Research on Emirati dialect to help children in need of speech-language therapy
ABU DHABI - Language disorders in Emirati children can be detected early because of a new project undertaken by researchers at the United Arab Emirates University in Al Ain. The university’s Department of Linguistics has mapped out the Emirati dialect in a database.
The research entails information that could benefit researchers around the world. Emirati Arabic is one of the few dialects that have yet to be studied in depth in early childhood.
Six young Emirati children speaking with caregivers at home formed the bulk of the groundbreaking research, which was compiled in a database called the Emirati Arabic Language Acquisition Corpus (EMALAC).
Dimitrios Ntelitheos, an associate professor at the Department of Linguistics at the university, spoke of the importance of such a compilation considering the lack of Emirati specialists, speech therapists and language disorder experts in the UAE.
“There are only about two or three, to my knowledge, who have graduated and they’re from our department,” he said.
“As far as I know, the Health Authority of Abu Dhabi licensed only about two or three Emiratis working in this sector, so those who work in this field in the UAE come from other Arab countries, such as Jordan, Egypt and Syria.”
To rectify the situation, Ntelitheos’s department proposed a degree programme in communication sciences and disorders. It would be the first of its kind in the country, with an aim of compiling research from the EMALAC project to include in the curriculum and develop tests for teaching children and adults in language delay.
The project is timely, as no database had existed on Emirati children’s speech development over time, Ntelitheos said. This will allow experts to diagnose potential language delay in children by comparing their speech to what is considered expected of a child that age. “There was no corpus of a typically developed child,” he said. “It’s the first time and it’s a fundamental step in this field.”
The database was compiled by a university research assistant over two years starting in 2008. The researcher interacted with her nieces and nephews for 30 minutes every week and recorded the sessions. The six children were aged between 2 and 4 years when the project began.
A total of 41 half-hour recordings were put together, with almost all children — three girls and three boys — speaking approximately 90,000 sentences, including their utterances and language development. Most of the children took part in most of the recordings, while two participated in half of the 41 sessions.
The children were from a middle-class socio-economic background with high school- and university-educated parents, either employed in government positions or staying at home. Their home environment-language was Emirati Arabic, although they were occasionally exposed to a pidgin variety of Arabic and English, spoken by domestic helpers in the house.
“This type of project is a good idea,” said Rashad Bukhash, executive director of architecture at the Dubai Municipality. “I am a man of heritage and I know how important it is to keep everything relative to our heritage, such as traditional games, architecture, language, food and music. It’s part of our history and strengthens our national identity.”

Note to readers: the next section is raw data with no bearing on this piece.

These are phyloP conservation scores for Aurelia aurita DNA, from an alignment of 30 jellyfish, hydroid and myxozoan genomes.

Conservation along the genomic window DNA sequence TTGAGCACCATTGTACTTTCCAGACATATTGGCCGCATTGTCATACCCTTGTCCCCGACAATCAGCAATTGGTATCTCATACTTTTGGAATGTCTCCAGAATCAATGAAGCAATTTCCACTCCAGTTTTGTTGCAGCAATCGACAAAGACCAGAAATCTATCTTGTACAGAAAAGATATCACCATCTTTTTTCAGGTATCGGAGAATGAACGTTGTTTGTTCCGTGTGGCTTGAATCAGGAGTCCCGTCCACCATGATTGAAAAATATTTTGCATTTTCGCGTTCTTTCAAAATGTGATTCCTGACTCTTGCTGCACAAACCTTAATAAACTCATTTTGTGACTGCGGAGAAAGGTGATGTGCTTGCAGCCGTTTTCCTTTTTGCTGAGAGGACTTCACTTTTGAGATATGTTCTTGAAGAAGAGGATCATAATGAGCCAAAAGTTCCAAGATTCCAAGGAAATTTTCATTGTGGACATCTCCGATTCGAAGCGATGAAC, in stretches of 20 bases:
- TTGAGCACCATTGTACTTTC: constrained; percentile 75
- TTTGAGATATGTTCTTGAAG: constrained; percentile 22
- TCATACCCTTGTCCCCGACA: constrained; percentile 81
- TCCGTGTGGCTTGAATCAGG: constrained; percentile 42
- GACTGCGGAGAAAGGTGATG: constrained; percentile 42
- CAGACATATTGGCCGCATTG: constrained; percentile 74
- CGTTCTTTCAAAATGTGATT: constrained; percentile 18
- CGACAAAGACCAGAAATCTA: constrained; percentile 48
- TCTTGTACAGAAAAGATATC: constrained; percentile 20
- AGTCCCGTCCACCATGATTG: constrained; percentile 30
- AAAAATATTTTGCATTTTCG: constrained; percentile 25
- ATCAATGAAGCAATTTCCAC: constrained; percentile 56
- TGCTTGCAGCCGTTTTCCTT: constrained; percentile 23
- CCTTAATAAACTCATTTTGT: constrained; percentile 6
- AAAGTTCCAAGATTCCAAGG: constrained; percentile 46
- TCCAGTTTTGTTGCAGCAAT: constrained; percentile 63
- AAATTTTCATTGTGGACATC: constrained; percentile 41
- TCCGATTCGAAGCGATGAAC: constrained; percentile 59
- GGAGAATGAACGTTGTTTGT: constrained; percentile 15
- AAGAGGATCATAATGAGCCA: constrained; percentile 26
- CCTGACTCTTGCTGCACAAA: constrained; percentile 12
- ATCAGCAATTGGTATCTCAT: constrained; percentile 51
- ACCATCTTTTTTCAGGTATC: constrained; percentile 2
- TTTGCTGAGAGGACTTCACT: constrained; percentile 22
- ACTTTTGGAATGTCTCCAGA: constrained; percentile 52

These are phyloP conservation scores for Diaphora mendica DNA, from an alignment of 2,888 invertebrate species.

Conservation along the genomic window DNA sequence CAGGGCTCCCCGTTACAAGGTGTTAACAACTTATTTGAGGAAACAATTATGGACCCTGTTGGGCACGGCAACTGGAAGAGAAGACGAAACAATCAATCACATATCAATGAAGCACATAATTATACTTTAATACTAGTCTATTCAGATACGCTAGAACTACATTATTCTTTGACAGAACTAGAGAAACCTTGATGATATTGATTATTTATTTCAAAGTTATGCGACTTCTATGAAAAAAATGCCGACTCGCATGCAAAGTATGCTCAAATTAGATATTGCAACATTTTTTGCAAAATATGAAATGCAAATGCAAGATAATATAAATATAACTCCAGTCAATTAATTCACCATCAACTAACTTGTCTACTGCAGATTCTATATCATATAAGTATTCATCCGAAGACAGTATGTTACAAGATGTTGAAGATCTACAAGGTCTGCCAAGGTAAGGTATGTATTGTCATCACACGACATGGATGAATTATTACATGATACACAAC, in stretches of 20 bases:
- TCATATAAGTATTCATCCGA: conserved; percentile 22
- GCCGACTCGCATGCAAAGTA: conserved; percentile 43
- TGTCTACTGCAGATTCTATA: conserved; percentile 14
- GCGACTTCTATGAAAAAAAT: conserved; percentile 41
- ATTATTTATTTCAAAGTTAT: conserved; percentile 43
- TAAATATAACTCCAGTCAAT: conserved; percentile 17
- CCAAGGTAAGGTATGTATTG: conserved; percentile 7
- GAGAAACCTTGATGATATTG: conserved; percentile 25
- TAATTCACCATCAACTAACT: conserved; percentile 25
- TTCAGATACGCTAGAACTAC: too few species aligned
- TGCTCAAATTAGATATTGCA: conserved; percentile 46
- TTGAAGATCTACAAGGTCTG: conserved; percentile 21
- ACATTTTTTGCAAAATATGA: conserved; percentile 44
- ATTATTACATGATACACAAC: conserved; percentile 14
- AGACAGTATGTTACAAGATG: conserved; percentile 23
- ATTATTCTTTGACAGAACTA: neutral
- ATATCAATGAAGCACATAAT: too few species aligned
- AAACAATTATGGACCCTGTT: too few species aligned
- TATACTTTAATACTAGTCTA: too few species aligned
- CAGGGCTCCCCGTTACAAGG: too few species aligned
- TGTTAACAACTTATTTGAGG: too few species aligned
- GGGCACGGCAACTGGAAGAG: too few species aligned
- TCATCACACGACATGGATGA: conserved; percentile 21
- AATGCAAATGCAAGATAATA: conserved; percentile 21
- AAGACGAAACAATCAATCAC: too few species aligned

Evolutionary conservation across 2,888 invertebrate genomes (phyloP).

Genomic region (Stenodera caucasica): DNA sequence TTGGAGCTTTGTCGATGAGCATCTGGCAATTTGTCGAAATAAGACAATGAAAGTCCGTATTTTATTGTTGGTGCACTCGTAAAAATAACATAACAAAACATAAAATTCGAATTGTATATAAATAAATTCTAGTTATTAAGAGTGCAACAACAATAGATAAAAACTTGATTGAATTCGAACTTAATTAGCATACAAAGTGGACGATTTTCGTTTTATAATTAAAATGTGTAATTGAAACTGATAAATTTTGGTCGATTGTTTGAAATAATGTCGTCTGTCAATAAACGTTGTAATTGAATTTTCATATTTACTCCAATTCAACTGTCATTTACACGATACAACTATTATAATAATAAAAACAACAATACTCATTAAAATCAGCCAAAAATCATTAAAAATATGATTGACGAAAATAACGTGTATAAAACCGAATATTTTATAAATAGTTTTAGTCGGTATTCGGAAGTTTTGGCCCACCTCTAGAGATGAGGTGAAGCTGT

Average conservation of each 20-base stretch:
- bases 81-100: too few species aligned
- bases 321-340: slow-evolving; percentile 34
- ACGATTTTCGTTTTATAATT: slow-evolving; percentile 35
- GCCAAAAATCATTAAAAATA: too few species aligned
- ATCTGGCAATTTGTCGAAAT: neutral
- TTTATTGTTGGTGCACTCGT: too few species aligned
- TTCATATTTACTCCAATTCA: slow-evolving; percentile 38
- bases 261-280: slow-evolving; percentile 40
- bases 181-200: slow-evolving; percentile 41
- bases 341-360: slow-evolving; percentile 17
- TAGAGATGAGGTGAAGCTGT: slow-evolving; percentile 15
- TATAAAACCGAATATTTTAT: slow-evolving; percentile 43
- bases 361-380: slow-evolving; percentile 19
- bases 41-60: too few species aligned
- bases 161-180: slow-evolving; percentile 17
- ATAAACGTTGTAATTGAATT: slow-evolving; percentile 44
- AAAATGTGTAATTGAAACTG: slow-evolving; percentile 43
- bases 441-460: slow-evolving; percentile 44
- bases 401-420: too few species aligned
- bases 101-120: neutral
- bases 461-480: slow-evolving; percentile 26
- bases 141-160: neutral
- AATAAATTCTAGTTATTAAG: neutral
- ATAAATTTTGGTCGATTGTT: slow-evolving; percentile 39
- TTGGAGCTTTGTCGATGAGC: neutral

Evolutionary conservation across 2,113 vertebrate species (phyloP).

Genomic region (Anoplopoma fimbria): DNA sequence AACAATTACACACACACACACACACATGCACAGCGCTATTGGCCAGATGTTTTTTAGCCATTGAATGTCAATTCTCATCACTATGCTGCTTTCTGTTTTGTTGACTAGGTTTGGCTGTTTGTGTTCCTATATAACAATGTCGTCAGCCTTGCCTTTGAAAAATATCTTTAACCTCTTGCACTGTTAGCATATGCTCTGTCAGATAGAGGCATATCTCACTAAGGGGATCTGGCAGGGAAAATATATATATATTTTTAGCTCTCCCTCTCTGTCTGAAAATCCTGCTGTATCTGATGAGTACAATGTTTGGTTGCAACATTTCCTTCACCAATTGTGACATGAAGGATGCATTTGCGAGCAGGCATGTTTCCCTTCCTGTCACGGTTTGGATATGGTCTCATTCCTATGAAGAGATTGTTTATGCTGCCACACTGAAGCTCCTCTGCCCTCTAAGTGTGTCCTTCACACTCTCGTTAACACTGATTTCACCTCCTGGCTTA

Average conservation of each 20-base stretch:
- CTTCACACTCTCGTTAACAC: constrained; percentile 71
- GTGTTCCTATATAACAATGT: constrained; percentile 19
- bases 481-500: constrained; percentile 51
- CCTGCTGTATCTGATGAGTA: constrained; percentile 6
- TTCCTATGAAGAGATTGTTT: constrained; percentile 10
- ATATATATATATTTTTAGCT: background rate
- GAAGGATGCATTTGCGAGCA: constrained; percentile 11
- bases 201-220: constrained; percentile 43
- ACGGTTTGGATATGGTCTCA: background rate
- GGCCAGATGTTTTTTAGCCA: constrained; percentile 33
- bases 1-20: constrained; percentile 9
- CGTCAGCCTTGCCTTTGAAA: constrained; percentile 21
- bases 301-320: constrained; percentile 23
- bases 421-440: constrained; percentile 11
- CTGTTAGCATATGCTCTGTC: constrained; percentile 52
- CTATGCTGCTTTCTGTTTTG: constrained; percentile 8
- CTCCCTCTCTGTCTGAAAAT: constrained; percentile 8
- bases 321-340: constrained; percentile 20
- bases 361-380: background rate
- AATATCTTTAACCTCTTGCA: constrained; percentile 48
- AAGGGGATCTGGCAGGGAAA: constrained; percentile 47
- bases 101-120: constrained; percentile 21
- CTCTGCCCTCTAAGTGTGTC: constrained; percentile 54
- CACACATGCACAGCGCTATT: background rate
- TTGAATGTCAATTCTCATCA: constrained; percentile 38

He said new instruments in technology helped facilitate the preservation of local heritage. “It’s vital for us to preserve any element of our history because it truly represents who we are,” he added.
The database provides glimpses of the developmental stages the Emirati Arabic-speaking child undergoes and forms an essential picture on which child language development can be mapped.
Research will not stop there. “It’s not enough,” Ntelitheos said. “We need a lot more but it’s something to start with to get an idea of what a child of 3 to 4 years old should be able to produce.”
Another project, in collaboration with Zayed University in Abu Dhabi, will collect data from four children of a younger age. “Our current project starts from around 4 years old but we want the early stages, from around 18 months, when they start producing their first words,” Ntelitheos said.
Eventually, language samples will be gathered from many more children — about 300 to 400 — of different ages. “There is a proposal we have with collaborators from the University of Montreal in which we will try to test non-typically developing Emirati children, for instance, those who have autism and those with special language impairment,” Ntelitheos said.
“We will try to collect a corpus of children who have a language delay and compare it with those with autism, to eventually see what the difference is.”
Such research is strongly needed in the UAE. “Having such tools available for us in the UAE is essential,” said Hessa Alnuaimi, whose 10-year-old son is autistic. “It’s important for us to invest in language impairment solutions as not many people think about it as a major issue. They just assume children will grow without any problems but this will truly help all these families that have encountered any type of language disorders and give us an easier way to tackle them.”